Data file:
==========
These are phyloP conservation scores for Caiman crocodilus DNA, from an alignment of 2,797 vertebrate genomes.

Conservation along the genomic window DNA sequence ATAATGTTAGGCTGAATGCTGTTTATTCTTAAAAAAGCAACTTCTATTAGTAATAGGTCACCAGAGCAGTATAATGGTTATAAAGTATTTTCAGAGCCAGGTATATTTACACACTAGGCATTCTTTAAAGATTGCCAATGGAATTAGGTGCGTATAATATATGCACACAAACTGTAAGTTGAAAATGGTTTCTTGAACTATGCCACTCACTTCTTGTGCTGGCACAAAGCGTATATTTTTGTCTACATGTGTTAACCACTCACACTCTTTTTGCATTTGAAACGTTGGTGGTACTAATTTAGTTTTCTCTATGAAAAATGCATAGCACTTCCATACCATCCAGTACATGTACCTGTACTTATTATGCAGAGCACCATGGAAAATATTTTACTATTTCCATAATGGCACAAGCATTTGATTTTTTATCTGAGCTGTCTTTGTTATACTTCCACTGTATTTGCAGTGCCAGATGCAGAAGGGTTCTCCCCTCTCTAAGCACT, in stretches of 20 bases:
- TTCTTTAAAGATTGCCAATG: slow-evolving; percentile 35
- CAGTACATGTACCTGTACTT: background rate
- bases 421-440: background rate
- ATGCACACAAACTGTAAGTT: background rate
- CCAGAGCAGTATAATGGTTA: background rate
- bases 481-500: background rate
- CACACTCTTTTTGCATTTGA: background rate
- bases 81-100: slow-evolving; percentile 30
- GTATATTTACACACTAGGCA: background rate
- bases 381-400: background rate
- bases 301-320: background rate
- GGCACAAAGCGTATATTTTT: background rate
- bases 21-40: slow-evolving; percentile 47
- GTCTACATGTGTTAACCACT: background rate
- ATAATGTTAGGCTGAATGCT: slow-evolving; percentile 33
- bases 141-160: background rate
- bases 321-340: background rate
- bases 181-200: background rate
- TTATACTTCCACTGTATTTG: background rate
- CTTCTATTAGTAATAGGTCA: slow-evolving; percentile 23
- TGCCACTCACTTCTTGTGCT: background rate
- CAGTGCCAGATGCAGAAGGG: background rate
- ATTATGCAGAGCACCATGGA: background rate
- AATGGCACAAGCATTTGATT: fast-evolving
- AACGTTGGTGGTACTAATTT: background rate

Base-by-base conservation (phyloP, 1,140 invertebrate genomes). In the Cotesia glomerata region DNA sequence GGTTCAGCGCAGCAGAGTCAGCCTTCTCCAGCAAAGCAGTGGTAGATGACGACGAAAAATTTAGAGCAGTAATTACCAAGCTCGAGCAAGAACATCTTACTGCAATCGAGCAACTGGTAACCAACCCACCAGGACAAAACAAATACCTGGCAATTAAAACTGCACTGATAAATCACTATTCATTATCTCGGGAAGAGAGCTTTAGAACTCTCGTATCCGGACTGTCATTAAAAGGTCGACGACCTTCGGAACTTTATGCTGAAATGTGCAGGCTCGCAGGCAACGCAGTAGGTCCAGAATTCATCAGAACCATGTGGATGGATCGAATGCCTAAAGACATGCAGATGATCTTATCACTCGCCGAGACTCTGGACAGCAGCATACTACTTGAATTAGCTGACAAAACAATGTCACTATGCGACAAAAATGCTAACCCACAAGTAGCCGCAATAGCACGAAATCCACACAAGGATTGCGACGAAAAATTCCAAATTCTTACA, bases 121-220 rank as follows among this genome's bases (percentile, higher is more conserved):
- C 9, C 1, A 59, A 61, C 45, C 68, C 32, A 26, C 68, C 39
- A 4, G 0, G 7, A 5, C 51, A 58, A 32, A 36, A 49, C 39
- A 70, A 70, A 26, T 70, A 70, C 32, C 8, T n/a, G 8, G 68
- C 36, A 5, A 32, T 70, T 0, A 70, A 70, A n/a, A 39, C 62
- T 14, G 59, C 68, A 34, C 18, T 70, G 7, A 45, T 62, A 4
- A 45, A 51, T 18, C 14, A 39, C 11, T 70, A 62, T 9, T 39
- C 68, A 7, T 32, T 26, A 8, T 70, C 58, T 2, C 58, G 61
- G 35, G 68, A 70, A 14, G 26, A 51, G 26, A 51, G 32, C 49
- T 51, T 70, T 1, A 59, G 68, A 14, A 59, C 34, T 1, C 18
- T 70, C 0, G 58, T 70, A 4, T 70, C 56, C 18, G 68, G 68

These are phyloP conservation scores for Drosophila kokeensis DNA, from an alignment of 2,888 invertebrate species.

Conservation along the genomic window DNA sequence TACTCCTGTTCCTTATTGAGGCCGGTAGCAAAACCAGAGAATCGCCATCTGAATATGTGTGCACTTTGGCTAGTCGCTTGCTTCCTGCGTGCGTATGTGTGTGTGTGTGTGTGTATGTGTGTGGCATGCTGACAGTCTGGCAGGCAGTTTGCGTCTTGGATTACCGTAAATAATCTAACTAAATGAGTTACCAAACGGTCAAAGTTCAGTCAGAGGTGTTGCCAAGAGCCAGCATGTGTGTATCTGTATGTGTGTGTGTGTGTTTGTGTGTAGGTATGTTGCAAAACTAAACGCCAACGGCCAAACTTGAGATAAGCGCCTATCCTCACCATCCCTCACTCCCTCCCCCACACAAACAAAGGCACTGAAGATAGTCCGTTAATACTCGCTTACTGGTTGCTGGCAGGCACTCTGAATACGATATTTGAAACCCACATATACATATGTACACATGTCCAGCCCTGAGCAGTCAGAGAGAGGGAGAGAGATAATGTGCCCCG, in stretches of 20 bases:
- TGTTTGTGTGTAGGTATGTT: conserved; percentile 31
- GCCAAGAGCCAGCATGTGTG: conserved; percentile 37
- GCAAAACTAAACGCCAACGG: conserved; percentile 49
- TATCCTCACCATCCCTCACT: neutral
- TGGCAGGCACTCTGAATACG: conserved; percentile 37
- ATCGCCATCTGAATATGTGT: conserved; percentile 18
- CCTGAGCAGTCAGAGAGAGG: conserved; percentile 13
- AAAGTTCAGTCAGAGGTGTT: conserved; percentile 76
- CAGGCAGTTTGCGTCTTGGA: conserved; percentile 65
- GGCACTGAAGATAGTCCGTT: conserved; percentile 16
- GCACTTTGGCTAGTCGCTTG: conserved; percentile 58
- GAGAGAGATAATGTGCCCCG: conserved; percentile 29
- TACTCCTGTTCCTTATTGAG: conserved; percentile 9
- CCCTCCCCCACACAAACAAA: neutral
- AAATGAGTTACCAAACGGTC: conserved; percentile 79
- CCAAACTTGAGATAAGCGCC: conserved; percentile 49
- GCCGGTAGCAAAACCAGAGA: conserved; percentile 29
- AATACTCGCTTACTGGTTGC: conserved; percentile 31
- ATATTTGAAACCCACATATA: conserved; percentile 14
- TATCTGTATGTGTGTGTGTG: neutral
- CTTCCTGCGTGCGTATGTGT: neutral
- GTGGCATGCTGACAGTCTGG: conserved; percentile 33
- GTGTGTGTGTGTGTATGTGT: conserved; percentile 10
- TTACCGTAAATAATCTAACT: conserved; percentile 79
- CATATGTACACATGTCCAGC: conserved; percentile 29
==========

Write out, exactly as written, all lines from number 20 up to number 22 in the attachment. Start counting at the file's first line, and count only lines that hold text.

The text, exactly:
- bases 181-200: background rate
- TTATACTTCCACTGTATTTG: background rate
- CTTCTATTAGTAATAGGTCA: slow-evolving; percentile 23